There are moments where the writing is very strong and humorous: I liked his description of a gruesome medieval inn:
'In one corner was a travelling family, a large one: thence flowed into the common stock the peculiar sickly smell of neglected brats. Garlic filled up the interstices of the air...Odour of family predominated in two corners; stewed rustic reigned supreme in the centre; and garlic in the noisy group by the window. He found, too, by hasty analysis, that of these the garlic described the smallest aerial orbit, and the scent of reeking rustic darted furthest.'
By no means unreadable, even with the 16th century language, but I feel I've read as much as I need to! ( )
  starbox | Sep 29, 2014 |
best damn book ever. ( )
  ChrisNewton | Jul 4, 2013 |
Showing 1-5 of 10 (next | show all)
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» Add other authors (36 possible)

Author nameRoleType of authorWork?Status
Charles Readeprimary authorall editionscalculated
Browne, GordonIllustratorsecondary authorsome editionsconfirmed
Gall, MorrisIntroductionsecondary authorsome editionsconfirmed
Rhys, ErnestSeries Editorsecondary authorsome editionsconfirmed
Swinburne, Algernon CharlesIntroductionsecondary authorsome editionsconfirmed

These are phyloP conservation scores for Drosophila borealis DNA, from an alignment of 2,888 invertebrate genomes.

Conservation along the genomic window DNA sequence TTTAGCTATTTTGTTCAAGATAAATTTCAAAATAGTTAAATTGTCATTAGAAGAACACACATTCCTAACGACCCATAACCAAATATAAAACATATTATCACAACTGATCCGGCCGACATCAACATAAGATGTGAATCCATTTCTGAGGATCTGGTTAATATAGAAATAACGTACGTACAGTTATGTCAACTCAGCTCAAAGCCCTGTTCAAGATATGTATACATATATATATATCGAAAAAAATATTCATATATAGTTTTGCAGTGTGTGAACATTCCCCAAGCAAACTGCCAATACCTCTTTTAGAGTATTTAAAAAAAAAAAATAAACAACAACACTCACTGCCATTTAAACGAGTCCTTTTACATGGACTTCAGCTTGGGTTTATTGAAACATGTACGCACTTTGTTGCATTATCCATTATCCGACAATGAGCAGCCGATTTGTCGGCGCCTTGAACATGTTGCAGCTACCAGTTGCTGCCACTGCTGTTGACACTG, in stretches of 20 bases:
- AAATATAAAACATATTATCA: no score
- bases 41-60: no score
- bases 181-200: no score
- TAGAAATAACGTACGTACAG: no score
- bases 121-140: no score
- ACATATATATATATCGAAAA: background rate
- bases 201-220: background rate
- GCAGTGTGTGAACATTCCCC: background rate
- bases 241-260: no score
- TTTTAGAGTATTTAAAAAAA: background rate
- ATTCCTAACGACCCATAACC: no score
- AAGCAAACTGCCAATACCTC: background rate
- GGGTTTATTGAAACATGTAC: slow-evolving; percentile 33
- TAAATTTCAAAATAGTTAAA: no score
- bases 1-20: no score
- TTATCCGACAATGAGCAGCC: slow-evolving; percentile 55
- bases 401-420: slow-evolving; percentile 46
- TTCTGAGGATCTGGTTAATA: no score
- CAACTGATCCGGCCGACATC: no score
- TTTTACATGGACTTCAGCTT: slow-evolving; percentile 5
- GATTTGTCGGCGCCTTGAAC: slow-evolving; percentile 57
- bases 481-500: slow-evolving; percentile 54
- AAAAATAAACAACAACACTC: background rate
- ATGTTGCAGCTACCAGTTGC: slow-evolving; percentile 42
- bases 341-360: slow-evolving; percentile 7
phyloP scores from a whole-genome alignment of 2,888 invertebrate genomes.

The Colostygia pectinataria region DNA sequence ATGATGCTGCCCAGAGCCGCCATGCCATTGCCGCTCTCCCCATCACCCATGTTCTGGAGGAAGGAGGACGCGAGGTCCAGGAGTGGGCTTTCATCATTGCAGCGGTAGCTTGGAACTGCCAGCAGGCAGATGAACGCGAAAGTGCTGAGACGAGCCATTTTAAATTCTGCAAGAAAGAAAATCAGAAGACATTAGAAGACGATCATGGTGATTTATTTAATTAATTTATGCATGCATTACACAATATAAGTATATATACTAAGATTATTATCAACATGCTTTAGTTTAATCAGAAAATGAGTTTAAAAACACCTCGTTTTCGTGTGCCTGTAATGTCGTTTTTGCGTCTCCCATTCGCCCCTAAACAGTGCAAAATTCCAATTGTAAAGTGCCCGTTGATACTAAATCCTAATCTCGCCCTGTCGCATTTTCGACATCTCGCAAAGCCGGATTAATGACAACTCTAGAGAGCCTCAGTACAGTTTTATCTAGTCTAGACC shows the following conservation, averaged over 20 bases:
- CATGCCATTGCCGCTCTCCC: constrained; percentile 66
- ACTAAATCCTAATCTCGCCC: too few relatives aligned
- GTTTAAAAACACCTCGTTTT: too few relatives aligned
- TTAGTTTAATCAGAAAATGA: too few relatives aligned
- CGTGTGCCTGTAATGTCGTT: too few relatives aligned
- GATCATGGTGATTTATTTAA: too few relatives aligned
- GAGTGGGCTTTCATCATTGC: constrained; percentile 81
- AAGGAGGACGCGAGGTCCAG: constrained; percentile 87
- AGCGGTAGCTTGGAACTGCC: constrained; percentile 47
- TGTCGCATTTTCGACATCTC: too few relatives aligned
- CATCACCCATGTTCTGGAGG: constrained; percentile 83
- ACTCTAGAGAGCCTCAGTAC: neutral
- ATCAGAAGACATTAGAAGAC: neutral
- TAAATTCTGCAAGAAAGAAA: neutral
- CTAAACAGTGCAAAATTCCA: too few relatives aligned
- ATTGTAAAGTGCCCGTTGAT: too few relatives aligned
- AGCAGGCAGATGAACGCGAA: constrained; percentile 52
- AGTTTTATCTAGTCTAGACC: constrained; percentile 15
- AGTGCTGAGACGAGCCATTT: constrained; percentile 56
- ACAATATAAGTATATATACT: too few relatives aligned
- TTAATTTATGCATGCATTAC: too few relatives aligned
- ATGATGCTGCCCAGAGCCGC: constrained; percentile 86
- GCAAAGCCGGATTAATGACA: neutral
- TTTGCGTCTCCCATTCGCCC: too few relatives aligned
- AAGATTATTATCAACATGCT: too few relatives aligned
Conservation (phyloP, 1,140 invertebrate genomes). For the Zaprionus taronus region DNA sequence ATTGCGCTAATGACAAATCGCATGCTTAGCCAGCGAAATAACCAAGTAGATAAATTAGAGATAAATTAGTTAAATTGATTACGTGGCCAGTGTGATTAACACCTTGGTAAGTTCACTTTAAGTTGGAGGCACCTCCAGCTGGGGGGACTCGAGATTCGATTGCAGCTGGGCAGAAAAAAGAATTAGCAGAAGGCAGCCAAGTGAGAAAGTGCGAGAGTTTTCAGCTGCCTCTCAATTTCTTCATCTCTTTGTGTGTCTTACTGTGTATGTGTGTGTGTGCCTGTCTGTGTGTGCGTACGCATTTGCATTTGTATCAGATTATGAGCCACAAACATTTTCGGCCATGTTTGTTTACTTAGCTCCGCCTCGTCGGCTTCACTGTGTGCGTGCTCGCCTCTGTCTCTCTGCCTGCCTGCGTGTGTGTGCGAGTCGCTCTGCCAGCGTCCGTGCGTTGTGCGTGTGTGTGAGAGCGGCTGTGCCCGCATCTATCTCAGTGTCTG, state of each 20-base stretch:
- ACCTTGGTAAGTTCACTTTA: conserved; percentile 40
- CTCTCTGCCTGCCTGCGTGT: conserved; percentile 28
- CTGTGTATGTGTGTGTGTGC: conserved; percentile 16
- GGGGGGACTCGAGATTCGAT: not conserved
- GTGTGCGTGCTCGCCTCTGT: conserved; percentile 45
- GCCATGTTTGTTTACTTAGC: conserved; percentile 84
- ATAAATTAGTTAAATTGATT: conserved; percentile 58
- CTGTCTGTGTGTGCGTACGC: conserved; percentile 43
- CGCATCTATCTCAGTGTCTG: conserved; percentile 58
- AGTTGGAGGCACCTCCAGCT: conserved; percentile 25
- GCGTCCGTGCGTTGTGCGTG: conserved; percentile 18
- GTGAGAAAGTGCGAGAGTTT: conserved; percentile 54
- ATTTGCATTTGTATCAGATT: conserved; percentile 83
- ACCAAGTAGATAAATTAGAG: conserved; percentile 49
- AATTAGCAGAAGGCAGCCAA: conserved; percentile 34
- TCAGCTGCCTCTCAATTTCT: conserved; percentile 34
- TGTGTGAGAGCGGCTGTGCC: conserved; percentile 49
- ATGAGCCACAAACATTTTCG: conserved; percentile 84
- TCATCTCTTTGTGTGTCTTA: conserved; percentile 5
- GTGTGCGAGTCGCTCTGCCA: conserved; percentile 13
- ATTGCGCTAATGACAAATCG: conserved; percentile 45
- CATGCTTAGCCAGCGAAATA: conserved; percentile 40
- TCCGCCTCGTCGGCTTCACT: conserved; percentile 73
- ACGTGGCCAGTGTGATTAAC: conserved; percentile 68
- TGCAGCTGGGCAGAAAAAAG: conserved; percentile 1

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Not a day passes orver the earth, but men and women of no note do great deeds, speak great words, and suffer noble sorrows. Of these obscure heroes, philosophers, and martyrs, the greater part will never be known till that hour, when many that are great shall be small, and the small great; but of others the world's knowledge may be said to sleep: their lives and characters lie hidden from nations in the annals that record them.
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The Classic Illustrated (comic book) version of The CLoister and the Hearth should not be combined with the actual full-text novel of the same name.
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Available online at The Hathi Trust:
https://catalog.hathitrust.org/Search/...

Also available at The Internet Archive:
https://archive.org/search.php?query=T...

Also available at Project Gutenberg:
http://www.gutenberg.org/ebooks/38895...
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Amazon.com Product Description (ISBN 159224923X, Hardcover)

"The Cloister and the Hearth" is Charles Reade's greatest work--and, I believe, the greatest historical novel in the language. . . . "One can only say that this great writer--there is no greater praise--paints women as they are, men as they are, things as they are. What we call genius is first the power of seeing men, women, and things as they are--most of us, being without genius, are purblind--and then the power of showing them by means of "invention"--by the grafting of "invention" upon fact. No man has shown greater power of grasping fact and of weaving invention upon it than Charles Reade." -- from Walter Besant's introduction (Jacketless library hardcover.)

(retrieved from Amazon Thu, 12 Mar 2015 18:04:44 -0400)

(see all 5 descriptions)

Set at the time Europe was moving out of the Middle Ages into the new world of humanism and science, it tells the story of the star-crossed lovers Gerard and Margaret.

(summary from another edition)

» see all 3 descriptions